It has taken five years and eight days for Gavin McDonnell to rise from booze-loving dreamer to the pinnacle of his division on this continent.
The Doncaster fighter wakes up on his 29th birthday this morning as the new European super bantamweight champion following a convincing points win over Oleksandr Yegorov which completed a fairytale rise to prominence.
He appears to have been intensely motivated by the fact his family and friends laughed when he stood up in a hotel in the south of France, several alcohol-filled hours after Jamie became European champion, and said ‘If he can do it, so can I.’
That one sentence is now immortalised. Jamie did it, now so has Gavin and what else can he do.
Victory was rarely in doubt at the Motorpoint Arena as McDonnell controlled proceedings, showing some superb accuracy, particularly in rounds five and seven when he seemed to be dismantling Yegorov.
Plenty was made of while Yegorov was unbeaten, he had never fought outside his own country. But there was no way the Ukranian was there to make up the numbers.
He lacked true threat for much of the fight but he made up for that with a tremendous chin. McDonnell could still be hitting him in the face on Monday morning and he would not have shifted.
Yegorov did look vulnerable to the body shots and one criticism of McDonnell was that he did not explore this avenue enough, particularly in the middle rounds when it seemed as though he could stop the Ukranian.
He also showed the same trait as his brother of taking a few too many shots but never looked like being in trouble during a performance where he mainly maintained a disciplined approach of working at range.
The scorecards of 117-111, 118-110 and 118-109 were reflective of the comfortable nature of the night for McDonnell.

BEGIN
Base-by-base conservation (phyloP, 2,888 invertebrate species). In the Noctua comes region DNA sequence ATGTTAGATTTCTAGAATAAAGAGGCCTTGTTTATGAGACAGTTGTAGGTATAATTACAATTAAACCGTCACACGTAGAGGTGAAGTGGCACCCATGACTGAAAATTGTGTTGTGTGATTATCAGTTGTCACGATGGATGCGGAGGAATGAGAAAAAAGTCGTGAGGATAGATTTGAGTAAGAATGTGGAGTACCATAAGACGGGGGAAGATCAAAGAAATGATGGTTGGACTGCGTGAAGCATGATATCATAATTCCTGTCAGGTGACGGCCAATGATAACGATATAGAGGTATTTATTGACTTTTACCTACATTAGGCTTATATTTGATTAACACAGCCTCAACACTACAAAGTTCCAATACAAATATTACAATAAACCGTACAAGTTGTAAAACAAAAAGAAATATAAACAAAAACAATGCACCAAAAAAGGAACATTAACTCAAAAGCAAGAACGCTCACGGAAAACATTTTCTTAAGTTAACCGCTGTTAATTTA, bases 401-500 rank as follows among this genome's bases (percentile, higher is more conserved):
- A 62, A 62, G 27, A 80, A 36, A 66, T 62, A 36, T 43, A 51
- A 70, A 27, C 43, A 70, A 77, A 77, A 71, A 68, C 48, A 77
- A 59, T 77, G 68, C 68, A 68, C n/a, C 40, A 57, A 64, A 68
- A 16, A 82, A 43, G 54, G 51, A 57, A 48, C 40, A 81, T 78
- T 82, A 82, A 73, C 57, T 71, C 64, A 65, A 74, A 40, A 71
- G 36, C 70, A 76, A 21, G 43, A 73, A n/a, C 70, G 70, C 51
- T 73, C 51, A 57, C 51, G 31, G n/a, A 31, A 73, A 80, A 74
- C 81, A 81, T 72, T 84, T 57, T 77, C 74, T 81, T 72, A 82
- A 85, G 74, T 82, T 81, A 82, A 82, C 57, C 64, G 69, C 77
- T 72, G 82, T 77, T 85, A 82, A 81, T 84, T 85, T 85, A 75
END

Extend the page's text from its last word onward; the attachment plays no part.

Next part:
And now, with a WBO ranking under his belt, the world is his oyster.
Adam Etches’ saw his IBF International middleweight title and perfect record ripped away in sickening fashion after a suffering a horrendous knockout against Sergey Khomitsky.
It was a step up in class that always looked large for Dronfield’s Bomber as he faced an opponent who had swatted aside the fancied Frank Buglioni and was only narrowly edged out by world title contender Martin Murray.
But Etches did not look out of his depth until the wince-inducing denouement which came in the fourth round.
He appeared to have the edge over his vastly more experienced foe in terms of skill and control of the rounds.
But a slip up cost him dearly and brought an end to the fight.
Etches moved in for a jab to the body but walked onto a massive right hand from the Belarusian beast, felling him like a tree.
There was some concern for the 24-year-old prospect as he remained motionless on the canvas but after medical crews quickly attended to him, he was able to get back to his feet and leave the ring unaided.
Etches now has some work to do to get his promising career back on track.